Harlequin-Superman begrudgingly fights the cyborg, but it’s too late — Aquaman is dead! Shocked and despairing, Harlequin tries to explain to Black Canary that he only killed her friend because he loves her so much from telling her about his three divorces for five minutes, but the dream suddenly dissolves, leaving Green Arrow and Black Canary thoroughly confused (but Aquaman presumably fine, elsewhere).

Two panels from JLA #89.

Panel 1: A closeup of Harlequin crying.

Narration Box: "To realize you are someone else - someone with a great need..."

Panel 2: Harlequin-Superman reaches pleadingly for a confused Black Canary, while an equally confused Green Arrow puts a protective hand on her shoulder.

Harlequin-Superman: "Canary, you must understand...I'm a glass that must be put together again! Please...I want you...I need you!"
Black Canary: "But, Superman...I...I can't...I don't understand..."
“Shattered…like a glass goblet…” is another Easter egg, referencing Ellison’s 1968 short story “Shattered Like a Glass Goblin.”

Harlequin, however, has not learned his lesson. He storms off to a nightclub, “throb[bing] with the pain-fire of rejected love.” Woof. This time, he imagines himself as Batman, with Green Arrow and Black Canary threatened by what the story calls a minotaur but is clearly a centaur with bonus horns:

One panel from JLA $89.

Harlequin-Batman and Black Canary perch on rocks, looking down into a pit where an enormous centaur with horns threatens Green Arrow. Harlequin's head is a little inset in the upper left-hand corner. Both regular Harlequin and Harlequin-Batman are smiling.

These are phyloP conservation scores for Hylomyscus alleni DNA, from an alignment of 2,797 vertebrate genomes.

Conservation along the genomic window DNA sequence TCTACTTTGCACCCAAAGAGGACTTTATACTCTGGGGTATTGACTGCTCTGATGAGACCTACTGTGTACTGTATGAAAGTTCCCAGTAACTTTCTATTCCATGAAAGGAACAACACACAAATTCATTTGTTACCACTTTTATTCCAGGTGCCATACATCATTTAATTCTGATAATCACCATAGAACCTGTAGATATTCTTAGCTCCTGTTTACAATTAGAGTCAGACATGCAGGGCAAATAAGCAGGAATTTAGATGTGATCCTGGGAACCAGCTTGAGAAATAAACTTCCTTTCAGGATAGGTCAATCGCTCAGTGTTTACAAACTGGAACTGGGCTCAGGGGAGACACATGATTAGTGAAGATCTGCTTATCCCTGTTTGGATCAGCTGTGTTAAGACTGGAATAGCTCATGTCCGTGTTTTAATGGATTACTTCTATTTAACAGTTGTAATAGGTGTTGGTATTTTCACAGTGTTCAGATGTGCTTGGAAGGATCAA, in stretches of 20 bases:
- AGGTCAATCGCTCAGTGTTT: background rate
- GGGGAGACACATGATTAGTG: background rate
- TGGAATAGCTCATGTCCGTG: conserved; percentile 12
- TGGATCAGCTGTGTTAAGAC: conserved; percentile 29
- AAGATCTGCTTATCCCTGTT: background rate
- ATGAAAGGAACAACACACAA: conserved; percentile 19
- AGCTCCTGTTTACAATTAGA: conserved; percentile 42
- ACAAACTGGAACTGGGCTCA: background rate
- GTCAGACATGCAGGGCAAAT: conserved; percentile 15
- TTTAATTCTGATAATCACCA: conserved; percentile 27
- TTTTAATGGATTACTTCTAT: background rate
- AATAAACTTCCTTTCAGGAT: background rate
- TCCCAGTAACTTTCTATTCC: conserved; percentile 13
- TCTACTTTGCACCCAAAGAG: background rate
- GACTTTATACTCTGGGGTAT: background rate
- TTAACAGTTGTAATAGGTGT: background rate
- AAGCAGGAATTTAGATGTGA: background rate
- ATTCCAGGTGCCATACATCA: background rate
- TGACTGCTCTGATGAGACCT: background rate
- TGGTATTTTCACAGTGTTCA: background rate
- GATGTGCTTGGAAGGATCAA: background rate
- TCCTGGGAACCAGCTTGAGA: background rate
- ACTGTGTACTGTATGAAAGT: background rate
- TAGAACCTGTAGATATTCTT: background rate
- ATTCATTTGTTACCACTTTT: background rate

Narration Box: "To smile coldly from a shadowy perch over a horrifying spectacle below..."
Green Arrow: " - it's happened again! This time I'm trapped with a minotaur!"
Black Canary: "Green Arrow - quickly - do something - before it kills you!"
Black Canary, of course, can do nothing to help, because it’s not like she has all of the martial arts prowess Batman does plus a superpower. Oh wait.

Green Arrow is injured by the minocentaur, but it’s not until Black Canary imperils herself that Harlequin bothers to help, saving them both and revealing his true identity:

Three panels from JLA #89.

Panel 1: Harlequin-Batman tentatively approaches Black Canary as she tends to a wounded Green Arrow, who is lying on the ground. Harlequin's distressed face floats above the scene.

Narration Box: "To know the greatest test is yet to come, as you realize you are more than the Batman..."
Harlequin-Batman: "Black Canary - you all right - ?"
Black Canary: "That look - ! You're not the Batman!"
Harlequin-Batman: "No, I am not! You know who I am, Black Canary - and why I am here!"

Panel 2: Harlequin-Batman lifts his cowl to reveal Harlequin's sunglasses-wearing face and a sheepish smile. The floating head of Harlequin sports the same expression. Green Arrow and Black Canary look startled and annoyed.

Green Arrow: "- YOU?!"
Black Canary: "Oh, no! Not again - ! What can I do - ?"

Panel 3: All three figures fade out of the cave.

Narration Box: "And be the Batman no longer!"
Ollie and Dinah are so tired of being in this story.

When this dream dissolves, Green Arrow’s injury remains. Fed up, Black Canary goes to confront Harlequin. Somehow she knows exactly how to find him, presumably by following the sounds of the Who cover band:

Two panels from JLA #89.

Panel 1: A narration box reading "Your eyes meet and his lips do not move...both the music says it all..."

Panel 2: Harlequin and Black Canary stare at each other. Behind them, an audience watches a singer perform.

Singer: "See me...! Feel me...! Touch me...! Heal me...!"
Among his many other accolades, Harlan Ellison was also a pinball wizard.

Black Canary tells Harlequin that he needs to grow up, but if he needs help, he can come to her. Dinah, honey, that’s very sweet of you, but please get a restraining order against this dude. And maybe break up with Green Arrow too?

Anyway, they part as friends, Harlequin walks off into the night, Black Canary rejoins Green Arrow…and the story ends with the weirdest final panel I have ever seen in a comic: